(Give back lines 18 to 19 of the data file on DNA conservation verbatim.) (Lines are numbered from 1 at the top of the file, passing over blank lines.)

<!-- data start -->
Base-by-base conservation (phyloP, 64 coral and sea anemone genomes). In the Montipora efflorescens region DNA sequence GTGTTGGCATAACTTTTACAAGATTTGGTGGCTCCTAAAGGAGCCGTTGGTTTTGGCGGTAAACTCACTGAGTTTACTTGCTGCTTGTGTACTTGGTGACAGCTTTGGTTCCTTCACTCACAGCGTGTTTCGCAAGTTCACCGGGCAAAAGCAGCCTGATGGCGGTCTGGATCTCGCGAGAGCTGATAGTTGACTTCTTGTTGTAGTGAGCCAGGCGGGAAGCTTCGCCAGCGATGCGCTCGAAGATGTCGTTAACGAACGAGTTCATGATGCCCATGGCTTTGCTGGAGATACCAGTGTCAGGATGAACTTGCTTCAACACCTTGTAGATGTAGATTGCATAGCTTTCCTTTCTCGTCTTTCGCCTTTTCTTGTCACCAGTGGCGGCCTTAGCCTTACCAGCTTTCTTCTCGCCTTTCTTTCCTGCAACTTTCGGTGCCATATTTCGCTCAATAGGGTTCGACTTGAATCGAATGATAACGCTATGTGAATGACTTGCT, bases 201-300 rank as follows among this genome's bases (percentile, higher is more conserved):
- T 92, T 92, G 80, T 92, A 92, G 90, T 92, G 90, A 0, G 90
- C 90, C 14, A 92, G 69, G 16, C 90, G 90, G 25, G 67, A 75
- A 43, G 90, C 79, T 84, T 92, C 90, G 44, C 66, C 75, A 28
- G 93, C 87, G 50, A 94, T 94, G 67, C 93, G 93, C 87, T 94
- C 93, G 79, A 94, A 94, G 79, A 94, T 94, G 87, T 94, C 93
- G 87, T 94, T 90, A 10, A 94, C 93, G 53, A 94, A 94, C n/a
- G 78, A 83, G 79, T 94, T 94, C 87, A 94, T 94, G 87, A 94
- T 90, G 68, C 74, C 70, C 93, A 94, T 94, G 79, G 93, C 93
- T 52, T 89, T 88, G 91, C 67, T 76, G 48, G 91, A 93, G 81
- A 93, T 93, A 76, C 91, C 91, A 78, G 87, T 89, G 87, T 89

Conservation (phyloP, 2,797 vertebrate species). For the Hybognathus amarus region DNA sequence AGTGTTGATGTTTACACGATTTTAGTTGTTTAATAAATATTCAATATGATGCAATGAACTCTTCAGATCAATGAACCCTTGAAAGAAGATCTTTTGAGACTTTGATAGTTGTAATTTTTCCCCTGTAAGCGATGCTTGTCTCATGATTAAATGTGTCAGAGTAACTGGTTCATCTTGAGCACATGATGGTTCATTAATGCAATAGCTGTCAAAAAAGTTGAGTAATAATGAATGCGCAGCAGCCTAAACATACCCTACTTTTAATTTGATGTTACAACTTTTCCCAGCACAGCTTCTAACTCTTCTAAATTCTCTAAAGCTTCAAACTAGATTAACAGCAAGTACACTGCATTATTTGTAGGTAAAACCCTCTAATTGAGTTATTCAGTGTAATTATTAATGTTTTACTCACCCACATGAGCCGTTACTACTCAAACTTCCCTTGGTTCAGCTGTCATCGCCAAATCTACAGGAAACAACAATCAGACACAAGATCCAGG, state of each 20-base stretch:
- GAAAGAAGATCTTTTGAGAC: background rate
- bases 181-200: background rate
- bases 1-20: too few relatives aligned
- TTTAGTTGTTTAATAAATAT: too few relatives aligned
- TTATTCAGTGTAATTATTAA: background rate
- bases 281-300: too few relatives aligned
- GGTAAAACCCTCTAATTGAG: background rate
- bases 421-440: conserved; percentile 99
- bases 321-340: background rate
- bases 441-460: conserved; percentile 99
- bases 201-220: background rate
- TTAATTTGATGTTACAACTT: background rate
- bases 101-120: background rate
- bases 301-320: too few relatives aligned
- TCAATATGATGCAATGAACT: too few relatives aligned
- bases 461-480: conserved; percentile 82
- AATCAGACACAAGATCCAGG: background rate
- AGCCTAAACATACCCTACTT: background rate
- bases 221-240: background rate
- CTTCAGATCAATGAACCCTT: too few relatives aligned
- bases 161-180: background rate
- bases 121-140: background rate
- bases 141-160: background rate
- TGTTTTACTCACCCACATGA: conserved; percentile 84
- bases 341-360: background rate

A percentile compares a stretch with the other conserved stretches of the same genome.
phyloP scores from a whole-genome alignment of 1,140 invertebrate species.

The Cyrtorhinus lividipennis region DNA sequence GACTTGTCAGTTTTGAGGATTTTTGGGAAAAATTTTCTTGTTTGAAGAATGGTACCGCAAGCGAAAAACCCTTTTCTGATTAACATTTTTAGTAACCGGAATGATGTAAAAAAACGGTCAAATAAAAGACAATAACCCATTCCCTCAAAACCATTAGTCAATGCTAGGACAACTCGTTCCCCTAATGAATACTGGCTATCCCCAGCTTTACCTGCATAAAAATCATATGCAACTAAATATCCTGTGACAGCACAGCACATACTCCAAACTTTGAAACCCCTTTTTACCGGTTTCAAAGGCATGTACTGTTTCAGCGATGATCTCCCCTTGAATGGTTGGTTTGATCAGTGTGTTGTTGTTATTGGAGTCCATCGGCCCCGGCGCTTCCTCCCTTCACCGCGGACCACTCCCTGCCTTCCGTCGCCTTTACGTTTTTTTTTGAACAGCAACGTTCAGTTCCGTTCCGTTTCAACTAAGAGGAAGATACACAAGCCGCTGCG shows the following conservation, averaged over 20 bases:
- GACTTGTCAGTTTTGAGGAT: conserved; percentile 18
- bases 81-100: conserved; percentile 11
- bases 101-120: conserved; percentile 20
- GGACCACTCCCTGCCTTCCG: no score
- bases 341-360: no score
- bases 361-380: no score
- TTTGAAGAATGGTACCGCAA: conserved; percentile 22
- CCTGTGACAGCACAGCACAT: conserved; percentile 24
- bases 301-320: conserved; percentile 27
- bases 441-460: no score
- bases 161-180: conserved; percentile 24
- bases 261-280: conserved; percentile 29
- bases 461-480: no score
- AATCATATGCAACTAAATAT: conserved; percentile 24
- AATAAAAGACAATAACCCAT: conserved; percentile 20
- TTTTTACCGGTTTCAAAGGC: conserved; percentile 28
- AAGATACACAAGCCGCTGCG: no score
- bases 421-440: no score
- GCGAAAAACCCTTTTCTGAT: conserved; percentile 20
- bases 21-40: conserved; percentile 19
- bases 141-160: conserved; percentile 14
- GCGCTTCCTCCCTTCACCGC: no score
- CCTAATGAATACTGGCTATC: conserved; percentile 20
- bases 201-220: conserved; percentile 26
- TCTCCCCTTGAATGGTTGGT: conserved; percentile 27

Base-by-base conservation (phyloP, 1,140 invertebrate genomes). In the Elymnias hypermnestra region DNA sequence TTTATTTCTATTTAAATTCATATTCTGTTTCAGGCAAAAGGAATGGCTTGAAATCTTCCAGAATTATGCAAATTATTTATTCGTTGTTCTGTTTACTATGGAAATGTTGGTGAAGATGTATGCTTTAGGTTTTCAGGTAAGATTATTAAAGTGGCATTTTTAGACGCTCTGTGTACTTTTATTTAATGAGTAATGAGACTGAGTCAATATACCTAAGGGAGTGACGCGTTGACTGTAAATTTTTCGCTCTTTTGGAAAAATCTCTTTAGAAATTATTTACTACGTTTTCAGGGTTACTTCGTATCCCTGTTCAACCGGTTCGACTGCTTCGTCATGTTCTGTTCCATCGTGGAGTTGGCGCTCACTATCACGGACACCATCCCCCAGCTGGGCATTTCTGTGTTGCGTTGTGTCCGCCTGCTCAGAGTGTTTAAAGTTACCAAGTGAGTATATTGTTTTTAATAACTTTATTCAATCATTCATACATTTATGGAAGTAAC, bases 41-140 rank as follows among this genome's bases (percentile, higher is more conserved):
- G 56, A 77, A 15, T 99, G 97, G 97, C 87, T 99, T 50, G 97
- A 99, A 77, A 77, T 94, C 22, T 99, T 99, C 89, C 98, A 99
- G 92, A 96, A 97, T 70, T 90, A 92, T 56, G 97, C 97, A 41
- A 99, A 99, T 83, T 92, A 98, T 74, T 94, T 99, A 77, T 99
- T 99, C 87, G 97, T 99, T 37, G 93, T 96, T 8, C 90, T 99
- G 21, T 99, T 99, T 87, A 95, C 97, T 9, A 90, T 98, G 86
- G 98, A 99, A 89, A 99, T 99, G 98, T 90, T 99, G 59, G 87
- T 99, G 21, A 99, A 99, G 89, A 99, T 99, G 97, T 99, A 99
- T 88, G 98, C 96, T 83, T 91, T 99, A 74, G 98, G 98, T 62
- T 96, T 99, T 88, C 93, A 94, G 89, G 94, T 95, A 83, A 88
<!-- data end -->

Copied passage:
- bases 281-300: too few relatives aligned
- GGTAAAACCCTCTAATTGAG: background rate